WASHINGTONWASHINGTON (Reuters) - President Donald Trump doubled down on his attacks against four minority U.S. congresswomen on Monday and dismissed concerns that his comments were racist, prompting outrage from Democrats, who moved to condemn him in the House of Representatives.
Speaking at the White House, Trump said people he described as critical of the United States should leave the country.
Those remarks followed his Twitter messages on Sunday that said the four left-wing lawmakers, known in Congress as "the squad," should go back to "the totally broken and crime infested places from which they came."
All four of the first-term House members are U.S. citizens and all but one were born in the United States.
"If you're not happy in the U.S., if you're complaining all the time, very simply: You can leave," he said, drawing scattered applause from a crowd of businesspeople.
Asked if he was concerned that some viewed his remarks as racist and that white supremacists found common cause with him, Trump said he was not. "It doesn't concern me because many people agree with me," Trump said.
The president's remarks were widely derided and some, though not many, of his fellow Republicans spoke out against them.
Trump did not identify the lawmakers by name in his Sunday tweets, but he appeared to refer to representatives Alexandria Ocasio-Cortez of New York, Ilhan Omar of Minnesota, Ayanna Pressley of Massachusetts and Rashida Tlaib of Michigan.
All four have been critical of Trump, as well as of the current Democratic leaders of the House, straining party unity in that chamber.
At a press conference on Capitol Hill, the four lawmakers said Trump was trying to sow division and distract attention from what they characterized as failed policies on immigration, healthcare and taxation.
"Weak minds and leaders challenge loyalty to our country in order to avoid challenging and debating the policy," Ocasio-Cortez said.
Tlaib and Omar repeated their calls for Trump to be impeached.
House Speaker Nancy Pelosi, who has been criticized by members of "the squad," said her party would introduce a resolution condemning Trump's "xenophobic tweets."
A draft of the resolution, seen by Reuters late on Monday, said the House "strongly condemns President Donald Trump's racist comments that have legitimized and increased fear and hatred of new Americans and people of color ..."
Representative Steny Hoyer, the No. 2 Democrat in the House, told reporters the resolution could be on the House floor for debate as soon as Tuesday.
Such a resolution could put Trump's fellow Republicans in Congress in an awkward position, forcing them either to vote against their party's leader, who has strong support among conservatives, or effectively to defend his statements.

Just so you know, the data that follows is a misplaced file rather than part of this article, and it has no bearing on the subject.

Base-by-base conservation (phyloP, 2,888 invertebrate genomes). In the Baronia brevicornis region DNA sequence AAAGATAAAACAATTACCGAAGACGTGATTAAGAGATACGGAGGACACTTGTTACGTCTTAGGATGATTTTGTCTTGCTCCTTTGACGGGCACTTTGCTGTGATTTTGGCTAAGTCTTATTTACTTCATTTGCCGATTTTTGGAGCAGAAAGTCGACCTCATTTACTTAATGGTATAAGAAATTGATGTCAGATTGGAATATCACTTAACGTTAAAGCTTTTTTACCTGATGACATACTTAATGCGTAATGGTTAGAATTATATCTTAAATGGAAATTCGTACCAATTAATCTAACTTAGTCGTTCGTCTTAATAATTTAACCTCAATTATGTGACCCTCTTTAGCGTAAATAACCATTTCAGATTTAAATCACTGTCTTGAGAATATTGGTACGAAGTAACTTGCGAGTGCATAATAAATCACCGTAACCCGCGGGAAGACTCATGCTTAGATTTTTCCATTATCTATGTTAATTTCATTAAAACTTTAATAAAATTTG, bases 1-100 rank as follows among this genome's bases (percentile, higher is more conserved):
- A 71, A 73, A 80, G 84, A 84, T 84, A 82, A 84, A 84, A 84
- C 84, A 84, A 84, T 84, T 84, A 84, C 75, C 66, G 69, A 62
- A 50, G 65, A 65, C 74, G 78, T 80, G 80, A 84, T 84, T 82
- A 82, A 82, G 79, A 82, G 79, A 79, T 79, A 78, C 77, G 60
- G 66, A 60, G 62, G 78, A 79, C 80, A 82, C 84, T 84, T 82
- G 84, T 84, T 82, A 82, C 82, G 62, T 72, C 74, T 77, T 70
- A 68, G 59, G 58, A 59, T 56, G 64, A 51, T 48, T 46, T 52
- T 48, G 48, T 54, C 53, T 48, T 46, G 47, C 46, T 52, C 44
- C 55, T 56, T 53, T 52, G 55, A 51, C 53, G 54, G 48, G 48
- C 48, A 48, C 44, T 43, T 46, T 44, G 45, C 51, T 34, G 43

Trump's attacks elevated the profiles of the four progressive Democrats, who have helped push the party's agenda to the left, causing concern among Democratic moderates who are eager to hold onto their seats in the 2020 election.
A FEW REPUBLICANS SPEAK OUT
Trump has a history of what critics consider race-baiting. He led a movement that falsely claimed former President Barack Obama was not born in the United States, and he said after a deadly, white supremacist-led rally in Charlottesville, Virginia, that "both sides" were to blame for violence there.
"This is the agenda of white nationalists, whether it is happening in chat rooms, or it's happening on national TV, and now it's reached the White House garden," Omar said.
Although most Republicans stayed silent on Trump's divisive rhetoric, several began expressing concern late on Monday.
Texas Representative Will Hurd, the only African-American Republican in the House, called the attacks "racist" on CNN.
Tim Scott, the Senate's only black Republican, called them "racially offensive" on Twitter.
Others did not go that far. Senator Mitt Romney, the party's 2012 presidential nominee, and Senator Marco Rubio, who ran in 2016, both condemned the remarks but declined to characterize them as racist.
House Republican Leader Kevin McCarthy said the four lawmakers belonged in the United States, but did not criticize Trump. "The president is not a racist," he told reporters.
Senate Republican Leader Mitch McConnell did not comment on the controversy.
Trump regularly used racially charged language during his campaign and continued in his presidency. His latest remarks came as some of his efforts to deal with immigration - a major issue for his conservative base - have faltered.
Trump promised as a candidate to build a wall along the U.S.-Mexico border and that Mexico would pay for it. As president, very little has happened on wall construction and Mexico has resolutely refused to pay for a wall.
In his Sunday tweets, Trump said of the four congresswomen, "Why don't they go back and help fix the totally broken and crime infested places from which they came ... Then come back and show us how ... it is done."
Ocasio-Cortez, Pressley and Tlaib were born in the United States while Omar, a Somali refugee, arrived in 1992.
Republican Senator Lindsey Graham, a sometime Trump golf partner and adviser, called the four congresswomen "communist" and "anti-Semitic" on Fox News on Monday, but he also called on Trump to stop making such personal attacks.
"Aim higher ... Take on their policies. The bottom line here is this is a diverse country," he said, adding that he had spoken to Trump.
(Additional reporting by Makini Brice, Eric Beech, Richard Cowan, Mohammad Zargham and Roberta Rampton; Writing by Andy Sullivan and Jeff Mason; Editing by Kevin Drawbaugh, Bill Trott, Dan Grebler and Cynthia Osterman)